America’s Elite Class

Daniel Drezner does not wince when talking about elitism in the United States. His inspiration was the David Brooks column on Italian sandwiches, about which Drezner writes:

Brooks argued that “The educated class has built an ever more intricate net to cradle us in and ease everyone else out. It’s not really the prices that ensure 80 percent of your co-shoppers at Whole Foods are, comfortingly, also college grads; it’s the cultural codes.”

I agree with my Post colleague Tim Carman that outside The Anecdote That Shall Not Be Named, the column was “an otherwise temperate take on the restrictions and social codes that keep the middle class in its place.” As a fully paid-up member of this class, there clearly are expected modes of behavior, and not knowing the unspoken rules of the game acts as a barrier to those trying to enter the meritocratic class. It can still be done, but it’s like learning an additional language.

Then Drezner worries that some of the Trump clan may actually stumble their way into the elite class by being able to order the right Italian sandwich meats:

Based on my own conversations, it would seem that most traditional D.C. wonks look at most of the Trump family and see a bunch of wealthy, not-very-bright boors who do déclassé things like eat their steaks well-done and with ketchup. Indeed, there is a whole conservative genre defending the Trumps for some of their gauche tendencies. Most of the Trumps gleefully ignore the cultural codes that Brooks describes, because they are rich enough to not care.

Then we get to Jared Kushner and Ivanka Trump, and the narrative switches.

The rest of the Trumps might scream bridge and tunnel, but Jared and Ivanka have undeniably mastered the cultural codes of the educated class. It is hard to read a profile of either of them without words like “polished” or “poised” appearing.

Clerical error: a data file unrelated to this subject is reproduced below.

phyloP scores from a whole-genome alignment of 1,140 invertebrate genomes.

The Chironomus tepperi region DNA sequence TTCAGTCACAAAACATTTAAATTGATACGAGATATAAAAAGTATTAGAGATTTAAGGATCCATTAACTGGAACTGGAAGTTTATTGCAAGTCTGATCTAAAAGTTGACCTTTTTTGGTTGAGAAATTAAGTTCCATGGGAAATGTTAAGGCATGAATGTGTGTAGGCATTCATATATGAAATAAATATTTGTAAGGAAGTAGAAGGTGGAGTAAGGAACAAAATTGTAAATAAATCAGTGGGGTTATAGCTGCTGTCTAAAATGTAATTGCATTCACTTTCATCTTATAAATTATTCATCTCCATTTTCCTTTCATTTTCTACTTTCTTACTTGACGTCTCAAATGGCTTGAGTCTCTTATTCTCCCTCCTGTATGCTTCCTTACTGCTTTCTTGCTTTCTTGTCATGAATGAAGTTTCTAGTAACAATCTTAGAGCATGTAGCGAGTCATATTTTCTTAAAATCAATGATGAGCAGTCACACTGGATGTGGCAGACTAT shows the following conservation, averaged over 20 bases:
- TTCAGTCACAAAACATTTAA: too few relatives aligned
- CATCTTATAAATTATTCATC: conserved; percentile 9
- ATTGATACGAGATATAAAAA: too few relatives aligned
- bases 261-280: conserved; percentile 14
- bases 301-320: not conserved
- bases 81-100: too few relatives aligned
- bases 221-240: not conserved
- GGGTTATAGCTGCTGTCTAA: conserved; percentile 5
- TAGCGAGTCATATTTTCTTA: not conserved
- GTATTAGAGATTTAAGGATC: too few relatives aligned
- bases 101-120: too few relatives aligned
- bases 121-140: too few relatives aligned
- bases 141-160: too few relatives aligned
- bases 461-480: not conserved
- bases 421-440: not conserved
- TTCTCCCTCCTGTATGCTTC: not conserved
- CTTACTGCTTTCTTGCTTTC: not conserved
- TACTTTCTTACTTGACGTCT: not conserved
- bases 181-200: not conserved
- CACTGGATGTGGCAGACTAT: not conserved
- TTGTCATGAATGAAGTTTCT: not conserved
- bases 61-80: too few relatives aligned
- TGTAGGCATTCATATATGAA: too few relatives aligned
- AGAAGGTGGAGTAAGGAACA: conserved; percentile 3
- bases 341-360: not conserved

Take the opening sentences to Jill Filipovic’s Politico essay from May: “Ivanka Trump is the poised, polished face of a chaotic White House, a bright young mother who many suspect is a voice of reason and moderation among the Steve Bannon acolytes in the West Wing, whispering socially liberal values in her daddy’s ear.” Look at the Post’s Style Section profile of Ivanka from this month: “Ivanka Trump’s office: clean, white, quiet. A zone of punctual start times and promptly offered water bottles, and a conference table at which she conducts meetings. A short, winding walk away from her father’s Oval Office downstairs.” Or as T.A. Frank noted in Vanity Fair, “let’s agree that one of the finest qualities of Jared Kushner is his tailoring. The fit is so good. Even with bespoke work, that’s hard to achieve.”

Let me posit that in mastering the cultural codes of the educated class, Kushner and Ivanka somehow fooled even veteran D.C. observers into presuming that they might actually be qualified and competent as well. Which all evidence suggests is not true.

Drezner believes that expertise on policy is what qualifies someone to rule in America, not expertise in self-promotion, food, or fashion.

As someone who values education, I am hard pressed to knock learning. But my education also tells me that in the United States, you don’t need to be educated to hold public office. George Washington and Abraham Lincoln did not have college educations. Never mind going to the Kennedy School of Government. By the same token, George W. Bush went to Yale and see what good that did him when it came to America’s educated elite.

And don’t forget about those brain surgeons that the Kennedy and Johnson administrations leaned on to devise a policy for the Vietnam War. Sometimes education doesn’t make you a good administrator — just ask any egg-head professor to chair his or her department. See what snafus ensue.